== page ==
Christian extremists may not be toting guns around at Pride rallies, but to impose one’s religion on people trying to exercise their civil rights is wrong-headed and ugly too.

Jesus came to us and left us with one commandment.


“Love one another. Love one another as I have loved you.”

We don’t get to be selfish and judgmental in the service of our religion. That is about the exact opposite of what Jesus charged us with.

We need to sacrifice and serve in the name of God to give him glory. And maybe some of what we need to sacrifice is the idea that because we are Catholic or Christian or Muslim, that the rules we live by need to be imposed on everyone.

Religious extremists do the work of Satan in the world. They foster strife and drive people away from God. They end conversation. They close off what we should seek to open.

We need to show them that love is stronger than death and destruction. That the world will unite and be stronger in love than in hate. Faithful or not, religious or not, spiritual or not, if we can unite in love, we will be doing what we are here to do.

Love one another.

Follow Up to #badCatholic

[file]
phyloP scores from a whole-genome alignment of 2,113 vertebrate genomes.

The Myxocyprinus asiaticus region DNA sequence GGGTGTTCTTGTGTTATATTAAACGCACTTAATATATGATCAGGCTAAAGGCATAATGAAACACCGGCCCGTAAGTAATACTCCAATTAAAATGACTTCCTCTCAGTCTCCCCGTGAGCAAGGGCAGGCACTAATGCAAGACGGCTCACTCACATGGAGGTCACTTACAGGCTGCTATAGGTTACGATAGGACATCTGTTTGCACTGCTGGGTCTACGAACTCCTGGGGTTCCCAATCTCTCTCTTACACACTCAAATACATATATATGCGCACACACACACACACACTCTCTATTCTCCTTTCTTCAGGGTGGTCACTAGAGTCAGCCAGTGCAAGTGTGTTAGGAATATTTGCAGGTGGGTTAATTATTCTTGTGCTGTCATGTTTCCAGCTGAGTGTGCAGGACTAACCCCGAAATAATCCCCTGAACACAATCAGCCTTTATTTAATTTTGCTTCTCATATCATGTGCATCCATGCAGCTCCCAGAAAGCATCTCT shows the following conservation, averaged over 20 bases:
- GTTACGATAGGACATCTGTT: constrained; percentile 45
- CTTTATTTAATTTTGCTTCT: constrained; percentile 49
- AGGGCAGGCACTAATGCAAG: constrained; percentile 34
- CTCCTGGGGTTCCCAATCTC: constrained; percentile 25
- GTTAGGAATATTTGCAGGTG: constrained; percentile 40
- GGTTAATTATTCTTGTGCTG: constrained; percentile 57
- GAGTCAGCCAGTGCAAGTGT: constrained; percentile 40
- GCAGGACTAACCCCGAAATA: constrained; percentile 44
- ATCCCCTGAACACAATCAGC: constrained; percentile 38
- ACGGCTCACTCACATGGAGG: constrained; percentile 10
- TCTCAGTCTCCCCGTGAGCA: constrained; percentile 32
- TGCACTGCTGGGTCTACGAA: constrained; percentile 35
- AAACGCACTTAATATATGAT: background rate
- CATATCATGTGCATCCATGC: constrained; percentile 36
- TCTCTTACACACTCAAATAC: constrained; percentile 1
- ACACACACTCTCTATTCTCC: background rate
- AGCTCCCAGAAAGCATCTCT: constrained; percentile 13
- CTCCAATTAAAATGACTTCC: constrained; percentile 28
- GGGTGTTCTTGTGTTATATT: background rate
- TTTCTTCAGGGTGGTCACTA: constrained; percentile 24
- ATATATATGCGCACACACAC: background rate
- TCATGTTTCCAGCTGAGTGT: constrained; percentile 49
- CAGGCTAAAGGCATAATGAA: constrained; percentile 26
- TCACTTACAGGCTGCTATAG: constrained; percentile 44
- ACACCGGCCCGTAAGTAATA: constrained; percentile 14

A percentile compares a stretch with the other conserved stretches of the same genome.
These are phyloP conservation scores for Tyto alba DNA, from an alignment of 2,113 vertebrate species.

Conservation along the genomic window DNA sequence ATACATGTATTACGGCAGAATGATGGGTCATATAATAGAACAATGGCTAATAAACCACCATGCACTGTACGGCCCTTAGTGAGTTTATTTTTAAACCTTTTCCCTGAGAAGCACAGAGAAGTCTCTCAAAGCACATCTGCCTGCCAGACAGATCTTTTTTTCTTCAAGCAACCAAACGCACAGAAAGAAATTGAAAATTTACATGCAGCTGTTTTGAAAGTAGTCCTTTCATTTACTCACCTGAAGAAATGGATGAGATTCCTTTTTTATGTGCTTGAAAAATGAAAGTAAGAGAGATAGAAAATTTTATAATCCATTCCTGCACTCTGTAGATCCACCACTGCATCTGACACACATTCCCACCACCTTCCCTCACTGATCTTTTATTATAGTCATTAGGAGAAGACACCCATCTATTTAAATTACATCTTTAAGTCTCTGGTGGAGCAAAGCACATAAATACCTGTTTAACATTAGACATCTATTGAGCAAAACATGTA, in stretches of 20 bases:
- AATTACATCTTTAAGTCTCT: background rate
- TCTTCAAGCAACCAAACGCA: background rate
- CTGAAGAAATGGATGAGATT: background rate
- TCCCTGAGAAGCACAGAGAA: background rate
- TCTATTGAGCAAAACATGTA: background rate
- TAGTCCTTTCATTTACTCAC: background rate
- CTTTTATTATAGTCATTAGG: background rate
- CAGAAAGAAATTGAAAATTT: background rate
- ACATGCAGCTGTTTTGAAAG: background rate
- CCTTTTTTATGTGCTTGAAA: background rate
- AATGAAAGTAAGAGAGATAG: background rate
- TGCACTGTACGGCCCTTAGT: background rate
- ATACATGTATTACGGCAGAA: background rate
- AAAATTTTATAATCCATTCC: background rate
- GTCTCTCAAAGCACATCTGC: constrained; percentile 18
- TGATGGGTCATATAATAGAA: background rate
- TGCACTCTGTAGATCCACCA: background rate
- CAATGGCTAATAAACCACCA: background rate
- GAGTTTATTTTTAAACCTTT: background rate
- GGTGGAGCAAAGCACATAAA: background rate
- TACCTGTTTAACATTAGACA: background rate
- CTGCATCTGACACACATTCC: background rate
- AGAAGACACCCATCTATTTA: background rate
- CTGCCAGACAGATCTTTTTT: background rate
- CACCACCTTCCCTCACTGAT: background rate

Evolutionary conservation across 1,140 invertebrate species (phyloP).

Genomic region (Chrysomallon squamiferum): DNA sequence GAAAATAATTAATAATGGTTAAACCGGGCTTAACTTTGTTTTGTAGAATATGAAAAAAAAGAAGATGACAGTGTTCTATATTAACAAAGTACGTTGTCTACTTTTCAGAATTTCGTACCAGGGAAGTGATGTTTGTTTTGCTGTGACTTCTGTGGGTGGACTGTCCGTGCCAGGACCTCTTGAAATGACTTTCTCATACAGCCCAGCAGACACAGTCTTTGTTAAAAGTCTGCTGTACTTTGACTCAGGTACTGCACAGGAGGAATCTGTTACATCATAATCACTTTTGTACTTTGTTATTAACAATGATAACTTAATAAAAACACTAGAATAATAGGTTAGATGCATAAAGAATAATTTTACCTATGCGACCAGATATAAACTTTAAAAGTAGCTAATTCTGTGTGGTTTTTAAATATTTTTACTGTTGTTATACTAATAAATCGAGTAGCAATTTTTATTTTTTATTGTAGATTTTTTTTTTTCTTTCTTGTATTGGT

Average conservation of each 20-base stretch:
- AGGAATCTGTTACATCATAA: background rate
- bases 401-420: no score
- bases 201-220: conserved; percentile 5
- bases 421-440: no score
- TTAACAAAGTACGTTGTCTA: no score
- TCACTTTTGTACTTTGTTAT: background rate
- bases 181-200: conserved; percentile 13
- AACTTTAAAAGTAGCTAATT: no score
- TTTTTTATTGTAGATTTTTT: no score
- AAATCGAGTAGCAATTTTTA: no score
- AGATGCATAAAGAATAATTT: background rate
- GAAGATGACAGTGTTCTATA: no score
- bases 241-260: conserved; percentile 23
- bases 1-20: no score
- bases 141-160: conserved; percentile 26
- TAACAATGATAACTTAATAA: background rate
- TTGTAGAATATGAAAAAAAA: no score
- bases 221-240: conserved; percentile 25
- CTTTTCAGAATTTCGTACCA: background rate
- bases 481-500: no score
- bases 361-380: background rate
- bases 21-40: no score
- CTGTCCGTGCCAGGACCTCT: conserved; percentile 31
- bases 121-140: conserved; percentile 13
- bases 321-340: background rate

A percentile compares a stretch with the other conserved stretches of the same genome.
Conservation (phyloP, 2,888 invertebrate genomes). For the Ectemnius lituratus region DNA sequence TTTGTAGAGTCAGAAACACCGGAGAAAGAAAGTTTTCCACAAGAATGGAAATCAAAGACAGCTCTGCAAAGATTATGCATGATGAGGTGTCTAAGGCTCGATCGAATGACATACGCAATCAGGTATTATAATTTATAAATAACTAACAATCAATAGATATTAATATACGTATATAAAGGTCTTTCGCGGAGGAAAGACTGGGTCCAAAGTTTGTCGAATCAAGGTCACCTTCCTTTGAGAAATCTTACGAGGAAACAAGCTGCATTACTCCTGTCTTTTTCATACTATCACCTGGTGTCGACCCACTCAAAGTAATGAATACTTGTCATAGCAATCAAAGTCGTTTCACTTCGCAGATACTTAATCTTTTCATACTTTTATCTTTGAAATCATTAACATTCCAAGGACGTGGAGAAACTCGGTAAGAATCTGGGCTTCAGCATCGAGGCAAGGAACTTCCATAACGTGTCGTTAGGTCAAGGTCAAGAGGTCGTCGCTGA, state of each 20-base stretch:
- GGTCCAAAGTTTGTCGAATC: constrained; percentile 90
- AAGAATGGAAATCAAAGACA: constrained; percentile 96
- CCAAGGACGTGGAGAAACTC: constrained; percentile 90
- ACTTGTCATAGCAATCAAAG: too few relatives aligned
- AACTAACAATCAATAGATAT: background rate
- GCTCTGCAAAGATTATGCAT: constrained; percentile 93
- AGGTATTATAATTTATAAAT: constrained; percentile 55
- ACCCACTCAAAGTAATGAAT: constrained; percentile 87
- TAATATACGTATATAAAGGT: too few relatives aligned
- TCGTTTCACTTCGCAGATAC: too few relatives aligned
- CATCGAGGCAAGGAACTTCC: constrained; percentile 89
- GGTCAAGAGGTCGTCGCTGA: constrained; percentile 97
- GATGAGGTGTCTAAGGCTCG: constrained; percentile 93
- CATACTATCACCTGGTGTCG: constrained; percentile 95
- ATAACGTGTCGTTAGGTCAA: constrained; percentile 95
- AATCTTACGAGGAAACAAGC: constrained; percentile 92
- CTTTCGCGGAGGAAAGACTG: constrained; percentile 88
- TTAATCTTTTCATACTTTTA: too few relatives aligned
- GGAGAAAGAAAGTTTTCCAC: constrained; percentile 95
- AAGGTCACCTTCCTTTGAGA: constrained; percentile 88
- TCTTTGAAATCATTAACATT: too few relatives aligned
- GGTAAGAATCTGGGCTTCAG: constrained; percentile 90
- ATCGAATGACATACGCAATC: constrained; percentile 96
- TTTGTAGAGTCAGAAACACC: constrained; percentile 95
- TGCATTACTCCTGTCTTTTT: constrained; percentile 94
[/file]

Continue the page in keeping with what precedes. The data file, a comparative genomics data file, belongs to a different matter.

I’ve done some reading and research over this past week, trying to understand my own feelings regarding marriage equality and my Catholic faith. I am neither a theologian nor a lawyer, so in some ways, I simply cannot speak to the larger issues of these things.

The most important part of the Catholic message is the following (and I am quoting directly from Bishop David Zubik’s letter in this week’s Pittsburgh Catholic):

“The Church has taught and will continue to teach respect for the dignity of all women and men, regardless of sexual orientation. The Church is here for everyone, and Jesus extends his love and mercy to all of us.”

The most imporant thing to remember about America is that we have a firm basis of rights and liberties that are NOT built on religion. I don’t know when the idea of American being a Christian nation took root, but it is simply incorrect.

Are we a nation build on ethical and moral law? We sure are. One doesn’t need to be a religious person to be a good person. Treat others well, do not harm others, be kind, treat every person with respect and dignity. These aren’t necessarily precepts that need to be culled from a religious book in order to be codified into law.

The Catholic church is remarkably consistent in its teachings about sex and death. Sacramental marriage, that is marriage performed in a church by a priest, will remain between one man and one woman. Sex outside of that sacrament is viewed as a sin. Adultery, premarital sex, sex after divorce, and homosexual sex are all rated the same. Priests take a vow of celibacy, hence they cannot marry (hence they are not supposed to be sexually active). Nuns take a vow of chastity; they are viewed as married spiritually to Jesus.